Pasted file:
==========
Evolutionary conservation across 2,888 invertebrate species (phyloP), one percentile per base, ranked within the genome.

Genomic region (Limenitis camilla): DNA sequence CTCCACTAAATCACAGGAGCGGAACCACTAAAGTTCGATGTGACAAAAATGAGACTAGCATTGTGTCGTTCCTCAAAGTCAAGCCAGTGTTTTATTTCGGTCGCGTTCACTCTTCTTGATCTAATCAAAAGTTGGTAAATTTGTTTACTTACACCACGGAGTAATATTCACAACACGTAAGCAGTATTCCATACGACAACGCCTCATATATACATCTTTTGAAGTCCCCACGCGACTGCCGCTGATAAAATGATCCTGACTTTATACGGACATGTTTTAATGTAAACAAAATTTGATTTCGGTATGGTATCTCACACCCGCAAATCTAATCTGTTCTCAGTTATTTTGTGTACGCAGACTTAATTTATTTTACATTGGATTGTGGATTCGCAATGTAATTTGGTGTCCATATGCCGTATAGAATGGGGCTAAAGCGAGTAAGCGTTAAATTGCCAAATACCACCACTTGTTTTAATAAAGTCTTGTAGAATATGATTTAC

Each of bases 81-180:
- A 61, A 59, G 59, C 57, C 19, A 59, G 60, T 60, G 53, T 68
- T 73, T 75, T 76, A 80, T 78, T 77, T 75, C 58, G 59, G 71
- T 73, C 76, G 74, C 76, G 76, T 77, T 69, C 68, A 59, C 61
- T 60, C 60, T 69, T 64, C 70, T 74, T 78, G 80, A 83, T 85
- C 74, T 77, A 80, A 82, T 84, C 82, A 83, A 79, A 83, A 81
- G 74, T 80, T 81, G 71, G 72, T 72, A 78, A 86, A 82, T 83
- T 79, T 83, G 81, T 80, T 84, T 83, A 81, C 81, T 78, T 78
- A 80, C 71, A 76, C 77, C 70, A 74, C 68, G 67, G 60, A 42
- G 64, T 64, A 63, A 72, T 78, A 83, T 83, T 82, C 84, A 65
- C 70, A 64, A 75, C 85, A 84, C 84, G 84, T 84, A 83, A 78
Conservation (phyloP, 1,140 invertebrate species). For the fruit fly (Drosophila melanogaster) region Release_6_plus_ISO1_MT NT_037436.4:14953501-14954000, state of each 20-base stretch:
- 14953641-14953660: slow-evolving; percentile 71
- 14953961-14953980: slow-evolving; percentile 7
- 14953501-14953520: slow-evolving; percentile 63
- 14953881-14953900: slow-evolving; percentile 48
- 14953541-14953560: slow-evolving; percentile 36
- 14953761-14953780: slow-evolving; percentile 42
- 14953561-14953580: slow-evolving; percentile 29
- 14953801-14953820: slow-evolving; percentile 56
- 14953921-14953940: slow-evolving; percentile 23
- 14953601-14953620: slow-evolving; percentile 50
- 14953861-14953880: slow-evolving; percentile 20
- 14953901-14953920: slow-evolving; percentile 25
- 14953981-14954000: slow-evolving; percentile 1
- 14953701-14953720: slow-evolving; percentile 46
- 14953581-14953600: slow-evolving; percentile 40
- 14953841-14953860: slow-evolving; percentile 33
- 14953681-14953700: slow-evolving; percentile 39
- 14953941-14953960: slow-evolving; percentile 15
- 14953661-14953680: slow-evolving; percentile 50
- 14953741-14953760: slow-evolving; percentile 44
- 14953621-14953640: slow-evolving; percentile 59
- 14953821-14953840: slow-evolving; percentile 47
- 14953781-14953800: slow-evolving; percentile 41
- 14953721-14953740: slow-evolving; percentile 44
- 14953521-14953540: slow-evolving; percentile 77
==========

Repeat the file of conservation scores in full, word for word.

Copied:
Evolutionary conservation across 2,888 invertebrate species (phyloP), one percentile per base, ranked within the genome.

Genomic region (Limenitis camilla): DNA sequence CTCCACTAAATCACAGGAGCGGAACCACTAAAGTTCGATGTGACAAAAATGAGACTAGCATTGTGTCGTTCCTCAAAGTCAAGCCAGTGTTTTATTTCGGTCGCGTTCACTCTTCTTGATCTAATCAAAAGTTGGTAAATTTGTTTACTTACACCACGGAGTAATATTCACAACACGTAAGCAGTATTCCATACGACAACGCCTCATATATACATCTTTTGAAGTCCCCACGCGACTGCCGCTGATAAAATGATCCTGACTTTATACGGACATGTTTTAATGTAAACAAAATTTGATTTCGGTATGGTATCTCACACCCGCAAATCTAATCTGTTCTCAGTTATTTTGTGTACGCAGACTTAATTTATTTTACATTGGATTGTGGATTCGCAATGTAATTTGGTGTCCATATGCCGTATAGAATGGGGCTAAAGCGAGTAAGCGTTAAATTGCCAAATACCACCACTTGTTTTAATAAAGTCTTGTAGAATATGATTTAC

Each of bases 81-180:
- A 61, A 59, G 59, C 57, C 19, A 59, G 60, T 60, G 53, T 68
- T 73, T 75, T 76, A 80, T 78, T 77, T 75, C 58, G 59, G 71
- T 73, C 76, G 74, C 76, G 76, T 77, T 69, C 68, A 59, C 61
- T 60, C 60, T 69, T 64, C 70, T 74, T 78, G 80, A 83, T 85
- C 74, T 77, A 80, A 82, T 84, C 82, A 83, A 79, A 83, A 81
- G 74, T 80, T 81, G 71, G 72, T 72, A 78, A 86, A 82, T 83
- T 79, T 83, G 81, T 80, T 84, T 83, A 81, C 81, T 78, T 78
- A 80, C 71, A 76, C 77, C 70, A 74, C 68, G 67, G 60, A 42
- G 64, T 64, A 63, A 72, T 78, A 83, T 83, T 82, C 84, A 65
- C 70, A 64, A 75, C 85, A 84, C 84, G 84, T 84, A 83, A 78
Conservation (phyloP, 1,140 invertebrate species). For the fruit fly (Drosophila melanogaster) region Release_6_plus_ISO1_MT NT_037436.4:14953501-14954000, state of each 20-base stretch:
- 14953641-14953660: slow-evolving; percentile 71
- 14953961-14953980: slow-evolving; percentile 7
- 14953501-14953520: slow-evolving; percentile 63
- 14953881-14953900: slow-evolving; percentile 48
- 14953541-14953560: slow-evolving; percentile 36
- 14953761-14953780: slow-evolving; percentile 42
- 14953561-14953580: slow-evolving; percentile 29
- 14953801-14953820: slow-evolving; percentile 56
- 14953921-14953940: slow-evolving; percentile 23
- 14953601-14953620: slow-evolving; percentile 50
- 14953861-14953880: slow-evolving; percentile 20
- 14953901-14953920: slow-evolving; percentile 25
- 14953981-14954000: slow-evolving; percentile 1
- 14953701-14953720: slow-evolving; percentile 46
- 14953581-14953600: slow-evolving; percentile 40
- 14953841-14953860: slow-evolving; percentile 33
- 14953681-14953700: slow-evolving; percentile 39
- 14953941-14953960: slow-evolving; percentile 15
- 14953661-14953680: slow-evolving; percentile 50
- 14953741-14953760: slow-evolving; percentile 44
- 14953621-14953640: slow-evolving; percentile 59
- 14953821-14953840: slow-evolving; percentile 47
- 14953781-14953800: slow-evolving; percentile 41
- 14953721-14953740: slow-evolving; percentile 44
- 14953521-14953540: slow-evolving; percentile 77